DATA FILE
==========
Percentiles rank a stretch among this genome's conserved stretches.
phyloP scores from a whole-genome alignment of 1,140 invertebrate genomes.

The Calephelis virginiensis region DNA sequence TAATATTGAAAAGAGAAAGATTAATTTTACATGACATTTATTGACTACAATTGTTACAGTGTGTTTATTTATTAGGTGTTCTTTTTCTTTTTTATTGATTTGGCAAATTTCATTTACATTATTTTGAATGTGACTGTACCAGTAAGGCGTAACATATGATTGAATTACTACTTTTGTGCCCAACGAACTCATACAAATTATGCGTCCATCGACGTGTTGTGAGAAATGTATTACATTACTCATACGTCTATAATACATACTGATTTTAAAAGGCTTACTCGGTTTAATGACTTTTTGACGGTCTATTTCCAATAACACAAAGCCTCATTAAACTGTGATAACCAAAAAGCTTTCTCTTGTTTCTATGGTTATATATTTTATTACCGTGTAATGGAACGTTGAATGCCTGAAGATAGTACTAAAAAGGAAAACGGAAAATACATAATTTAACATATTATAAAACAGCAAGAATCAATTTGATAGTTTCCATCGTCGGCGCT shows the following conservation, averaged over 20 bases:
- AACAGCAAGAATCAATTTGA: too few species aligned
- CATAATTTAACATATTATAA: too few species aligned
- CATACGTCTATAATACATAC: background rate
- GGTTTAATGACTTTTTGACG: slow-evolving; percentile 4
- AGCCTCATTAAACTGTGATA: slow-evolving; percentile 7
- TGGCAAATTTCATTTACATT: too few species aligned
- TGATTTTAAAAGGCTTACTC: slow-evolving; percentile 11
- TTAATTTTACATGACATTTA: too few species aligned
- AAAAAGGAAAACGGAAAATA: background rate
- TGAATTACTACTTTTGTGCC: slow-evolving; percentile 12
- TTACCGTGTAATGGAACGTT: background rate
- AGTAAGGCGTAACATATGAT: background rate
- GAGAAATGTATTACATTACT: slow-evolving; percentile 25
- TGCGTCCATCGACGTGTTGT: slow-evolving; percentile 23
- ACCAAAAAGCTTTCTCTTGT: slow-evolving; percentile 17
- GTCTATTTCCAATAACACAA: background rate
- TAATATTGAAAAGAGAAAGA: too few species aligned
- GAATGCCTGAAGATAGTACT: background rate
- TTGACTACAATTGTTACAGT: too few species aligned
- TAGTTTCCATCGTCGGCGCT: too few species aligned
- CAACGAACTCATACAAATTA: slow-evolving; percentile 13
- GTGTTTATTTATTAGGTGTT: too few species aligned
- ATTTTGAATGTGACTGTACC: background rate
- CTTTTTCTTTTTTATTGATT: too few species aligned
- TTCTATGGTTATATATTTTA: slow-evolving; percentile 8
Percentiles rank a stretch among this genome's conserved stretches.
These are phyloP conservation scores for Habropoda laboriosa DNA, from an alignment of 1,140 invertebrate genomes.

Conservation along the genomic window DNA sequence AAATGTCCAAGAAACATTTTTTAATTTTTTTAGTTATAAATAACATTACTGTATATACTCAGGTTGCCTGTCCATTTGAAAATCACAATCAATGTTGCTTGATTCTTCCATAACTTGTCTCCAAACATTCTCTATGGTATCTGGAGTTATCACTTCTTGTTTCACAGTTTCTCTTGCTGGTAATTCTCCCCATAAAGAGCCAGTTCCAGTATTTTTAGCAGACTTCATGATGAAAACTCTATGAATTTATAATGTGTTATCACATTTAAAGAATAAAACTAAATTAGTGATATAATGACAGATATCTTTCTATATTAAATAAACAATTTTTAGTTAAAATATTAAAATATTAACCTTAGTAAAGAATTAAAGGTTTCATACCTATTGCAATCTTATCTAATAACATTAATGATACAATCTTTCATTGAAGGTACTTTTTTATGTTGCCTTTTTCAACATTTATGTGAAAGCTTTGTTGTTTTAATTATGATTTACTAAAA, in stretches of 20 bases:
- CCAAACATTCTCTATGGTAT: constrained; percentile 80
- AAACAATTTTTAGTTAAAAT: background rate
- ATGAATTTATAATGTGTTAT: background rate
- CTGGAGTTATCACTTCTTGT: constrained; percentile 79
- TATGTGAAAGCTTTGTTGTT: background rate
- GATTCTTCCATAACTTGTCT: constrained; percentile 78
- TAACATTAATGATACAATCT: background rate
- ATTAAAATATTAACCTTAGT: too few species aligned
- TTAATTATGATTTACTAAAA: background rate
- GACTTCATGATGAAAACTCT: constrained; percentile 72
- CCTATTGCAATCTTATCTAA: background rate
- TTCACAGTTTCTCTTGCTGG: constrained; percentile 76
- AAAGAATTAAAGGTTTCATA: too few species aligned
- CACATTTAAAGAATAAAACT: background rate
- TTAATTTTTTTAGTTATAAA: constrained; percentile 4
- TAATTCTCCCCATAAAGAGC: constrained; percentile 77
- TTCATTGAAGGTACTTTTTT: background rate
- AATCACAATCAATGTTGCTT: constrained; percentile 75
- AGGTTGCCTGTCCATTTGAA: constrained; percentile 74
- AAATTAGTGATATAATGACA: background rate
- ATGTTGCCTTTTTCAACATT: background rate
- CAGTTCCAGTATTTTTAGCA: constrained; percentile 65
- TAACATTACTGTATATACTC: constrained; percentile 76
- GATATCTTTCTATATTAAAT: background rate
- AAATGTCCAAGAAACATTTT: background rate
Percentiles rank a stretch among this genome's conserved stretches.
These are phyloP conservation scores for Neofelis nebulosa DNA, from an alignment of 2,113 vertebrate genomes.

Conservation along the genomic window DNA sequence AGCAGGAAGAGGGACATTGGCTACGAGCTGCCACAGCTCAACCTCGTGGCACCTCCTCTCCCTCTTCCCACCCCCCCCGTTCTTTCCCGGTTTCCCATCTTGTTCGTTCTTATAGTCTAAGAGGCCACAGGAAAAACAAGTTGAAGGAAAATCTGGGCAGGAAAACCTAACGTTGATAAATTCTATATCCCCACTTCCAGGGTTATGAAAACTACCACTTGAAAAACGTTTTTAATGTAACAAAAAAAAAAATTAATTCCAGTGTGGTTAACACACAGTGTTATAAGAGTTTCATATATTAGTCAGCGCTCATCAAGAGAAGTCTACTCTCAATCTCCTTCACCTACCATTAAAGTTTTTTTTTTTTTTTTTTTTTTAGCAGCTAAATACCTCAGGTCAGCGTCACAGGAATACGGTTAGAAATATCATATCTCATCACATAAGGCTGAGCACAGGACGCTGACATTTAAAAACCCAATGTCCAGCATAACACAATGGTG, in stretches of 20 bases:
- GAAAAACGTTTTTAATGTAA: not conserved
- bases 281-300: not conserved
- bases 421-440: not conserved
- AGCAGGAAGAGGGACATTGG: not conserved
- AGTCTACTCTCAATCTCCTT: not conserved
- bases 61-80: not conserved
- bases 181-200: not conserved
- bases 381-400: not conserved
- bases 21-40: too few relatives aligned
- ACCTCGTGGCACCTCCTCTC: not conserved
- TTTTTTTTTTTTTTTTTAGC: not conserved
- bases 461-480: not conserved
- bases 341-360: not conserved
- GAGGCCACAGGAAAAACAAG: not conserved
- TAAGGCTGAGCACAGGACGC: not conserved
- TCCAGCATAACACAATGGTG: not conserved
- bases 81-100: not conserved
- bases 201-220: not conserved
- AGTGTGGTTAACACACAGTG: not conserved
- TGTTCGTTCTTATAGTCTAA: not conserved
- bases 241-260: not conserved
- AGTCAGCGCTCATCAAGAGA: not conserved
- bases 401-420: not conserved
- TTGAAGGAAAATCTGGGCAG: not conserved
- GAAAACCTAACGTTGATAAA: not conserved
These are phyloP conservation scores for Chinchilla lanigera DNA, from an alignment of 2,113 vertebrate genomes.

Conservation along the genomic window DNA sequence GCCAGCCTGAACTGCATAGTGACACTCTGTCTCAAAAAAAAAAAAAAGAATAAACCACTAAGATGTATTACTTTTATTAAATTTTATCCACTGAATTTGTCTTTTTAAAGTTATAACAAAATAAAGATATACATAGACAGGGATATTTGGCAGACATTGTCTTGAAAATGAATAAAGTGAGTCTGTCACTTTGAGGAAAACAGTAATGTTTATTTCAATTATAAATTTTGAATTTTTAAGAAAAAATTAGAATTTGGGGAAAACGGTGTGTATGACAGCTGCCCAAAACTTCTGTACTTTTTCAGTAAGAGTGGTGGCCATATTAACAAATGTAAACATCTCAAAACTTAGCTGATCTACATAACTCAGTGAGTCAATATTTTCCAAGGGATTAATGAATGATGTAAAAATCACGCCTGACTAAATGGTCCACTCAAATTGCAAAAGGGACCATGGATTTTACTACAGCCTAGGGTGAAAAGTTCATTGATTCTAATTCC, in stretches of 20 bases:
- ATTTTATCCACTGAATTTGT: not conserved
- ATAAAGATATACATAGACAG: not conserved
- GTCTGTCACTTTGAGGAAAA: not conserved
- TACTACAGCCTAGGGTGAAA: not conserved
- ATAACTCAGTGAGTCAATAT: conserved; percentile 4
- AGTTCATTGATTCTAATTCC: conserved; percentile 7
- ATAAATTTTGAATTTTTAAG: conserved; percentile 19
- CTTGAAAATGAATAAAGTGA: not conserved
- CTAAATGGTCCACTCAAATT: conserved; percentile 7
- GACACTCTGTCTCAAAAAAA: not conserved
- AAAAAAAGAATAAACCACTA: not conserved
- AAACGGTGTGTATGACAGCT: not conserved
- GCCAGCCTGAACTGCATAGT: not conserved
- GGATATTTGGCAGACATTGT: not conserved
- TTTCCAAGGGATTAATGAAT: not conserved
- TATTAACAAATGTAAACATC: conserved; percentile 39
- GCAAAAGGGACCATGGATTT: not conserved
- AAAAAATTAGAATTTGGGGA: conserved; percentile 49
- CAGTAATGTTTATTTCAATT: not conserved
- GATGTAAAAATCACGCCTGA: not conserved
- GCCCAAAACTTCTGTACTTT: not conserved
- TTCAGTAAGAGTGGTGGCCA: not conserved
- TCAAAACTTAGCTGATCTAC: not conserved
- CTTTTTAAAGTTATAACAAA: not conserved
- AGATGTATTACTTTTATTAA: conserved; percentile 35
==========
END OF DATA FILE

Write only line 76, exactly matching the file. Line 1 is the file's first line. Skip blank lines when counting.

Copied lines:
- bases 81-100: not conserved